[7] Section 47(1) of the City of Brisbane Act 1924 provides relevantly:

“All land is rateable land other than –

(d) Land used for public, religious, charitable or educational purposes that is exempt from rating under a resolution of the council;”

Resolution 5 “Exemptions from General Rating” Schedule (e) provides:

 

“Any land that is used entirely for a school conducted by or on behalf of a religious body incorporated under “The Religious Educational and Charitable Institutes Act 1861”, or another statute, whether or not the land has other buildings on it that are utilised in conjunction with the school.”

[8] By its letter to the applicant’s solicitors dated 21 January 1999 the respondent wrote:

 

“To be eligible for General Rate Exemption the property in question must satisfy certain criteria.  Under the Exemption from General Rating schedule part (e) it clearly states that the land must be used entirely for a school.  The property cannot be considered as being used as a school until the building has been opened and classes are being undertaken.  Prior to this, the Council considers the property to be a construction site.” [italics added]

As will be immediately apparent, the writer seems to regard “for” and “as” as interchangeable which they very clearly are not.  The respondent granted the applicant a general rate exemption from 1 January 1998.

[9] The issue is a narrow one, namely, whether the land was “used entirely for a school” during the construction and fit out of the classrooms and before classes commenced.  If the applicant is correct in its contention that the land was being used for a school during this period then the decision was not authorised by the enactment under which it was purported to be made, s 20(2)(d) Judicial Review Act 1991.  Notwithstanding the reference to the other grounds in s 20 of the Judicial Review Act in the application there is no room for a discretionary exercise of power.  Either the land falls within the description in the resolution to exempt it from the payment of rates or it does not.

The facts

[10] The applicant was formerly known as Forest Lake College Limited, a company limited by guarantee and registered in July 1993.  Pursuant to its Memorandum and Articles of Association the principal object of the corporation was to establish a co-educational school to be operated in general accordance with both Anglican and Uniting Church principles and tradition and as further set out in a schedule to the Memorandum.  The school was to be known as the Forest Lake College and would be a Pre-Year 1 to Year 12 co-educational day school on two adjacent campuses.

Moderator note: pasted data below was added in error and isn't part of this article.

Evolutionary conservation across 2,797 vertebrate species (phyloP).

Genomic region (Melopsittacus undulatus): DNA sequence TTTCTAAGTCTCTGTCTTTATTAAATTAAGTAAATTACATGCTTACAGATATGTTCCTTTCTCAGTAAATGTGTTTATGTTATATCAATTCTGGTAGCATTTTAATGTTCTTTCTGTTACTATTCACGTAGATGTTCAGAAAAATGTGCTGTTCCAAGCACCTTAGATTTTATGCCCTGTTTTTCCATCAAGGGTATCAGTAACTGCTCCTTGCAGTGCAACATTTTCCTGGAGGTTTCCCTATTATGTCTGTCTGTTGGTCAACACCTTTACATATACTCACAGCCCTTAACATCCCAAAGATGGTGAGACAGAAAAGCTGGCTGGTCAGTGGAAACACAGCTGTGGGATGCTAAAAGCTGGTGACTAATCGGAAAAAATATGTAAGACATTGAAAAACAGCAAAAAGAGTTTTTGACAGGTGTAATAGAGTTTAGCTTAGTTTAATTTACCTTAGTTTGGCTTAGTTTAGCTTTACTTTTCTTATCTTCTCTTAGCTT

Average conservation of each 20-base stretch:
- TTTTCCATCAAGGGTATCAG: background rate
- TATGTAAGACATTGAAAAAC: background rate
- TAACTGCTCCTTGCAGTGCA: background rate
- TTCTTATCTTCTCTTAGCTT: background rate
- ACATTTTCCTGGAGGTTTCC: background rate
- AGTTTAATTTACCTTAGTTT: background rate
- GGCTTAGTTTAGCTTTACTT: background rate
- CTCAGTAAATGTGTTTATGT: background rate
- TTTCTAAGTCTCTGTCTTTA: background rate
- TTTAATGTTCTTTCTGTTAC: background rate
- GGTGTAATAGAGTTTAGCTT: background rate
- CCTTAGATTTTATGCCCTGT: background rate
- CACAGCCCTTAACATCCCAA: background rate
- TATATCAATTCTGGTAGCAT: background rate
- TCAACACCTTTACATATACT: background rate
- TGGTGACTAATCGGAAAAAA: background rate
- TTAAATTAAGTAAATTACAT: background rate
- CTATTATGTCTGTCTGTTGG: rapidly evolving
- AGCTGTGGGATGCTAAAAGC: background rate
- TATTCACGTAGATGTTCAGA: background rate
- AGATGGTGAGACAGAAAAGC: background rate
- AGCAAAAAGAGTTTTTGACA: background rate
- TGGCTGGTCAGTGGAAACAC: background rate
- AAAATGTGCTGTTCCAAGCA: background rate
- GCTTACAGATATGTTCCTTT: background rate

[11] In about May 1993 the construction of the Forest Lake College commenced at Alpine Place, Forest Lake.  That land was acquired in or about October 1993 and teaching of primary school students commenced there in 1994.

[12] Forest Lake is a planned community, the development of which is regulated by the respondent’s Forest Lake Development Control Plan which forms part of the Town Plan for the City of Brisbane.  The Structure Plan dated January 1994 which forms part of the Forest Lake Development Control Plan designates the land as a site for a proposed secondary school.

[13] The applicant desired to extend the College by the construction of a dedicated secondary school on another campus.  Land was identified as a suitable site after negotiations with the developer.  This became known as the “College Avenue Campus”.  Town planning approval was given by the respondent in June 1997 subject to conditions not presently relevant.  The applicant then entered into a contract with a subsidiary of the developer to purchase the land.  The contract provided in cl 51.1 that the applicant was to construct a secondary school on the land to comply with certain specifications.  By cl 53.1 the applicant was not to permit the land to be used or any building on the land to be used for any purpose other than for educational and religious use.  Settlement on the purchase was effected on 30 June 1997.

[14] By a statutory declaration made on 7 July 1997 the chairman of the applicant, Mr John Braithwaite, declared that the land had been purchased for the general educational purposes of the applicant “… and in particular for the construction of school buildings including classrooms, library, staff rooms and so on”.  The purpose of that statutory declaration was to obtain a stamp duty exemption which was granted by the Office of State Revenue.

[15] Construction of the new campus commenced on or about 30 June 1997 and was completed on or about 21 November that year, at which time classroom facilities were made available and the preparation for classroom activity commenced.  This included fitting out the classrooms which was completed by 19 January 1998; an orientation evening held for students on that evening; the installation of computer equipment for the use of students and staff and the use of the premises in anticipation of the commencement of the 1998 school year with the school year commencing on 27 January 1998.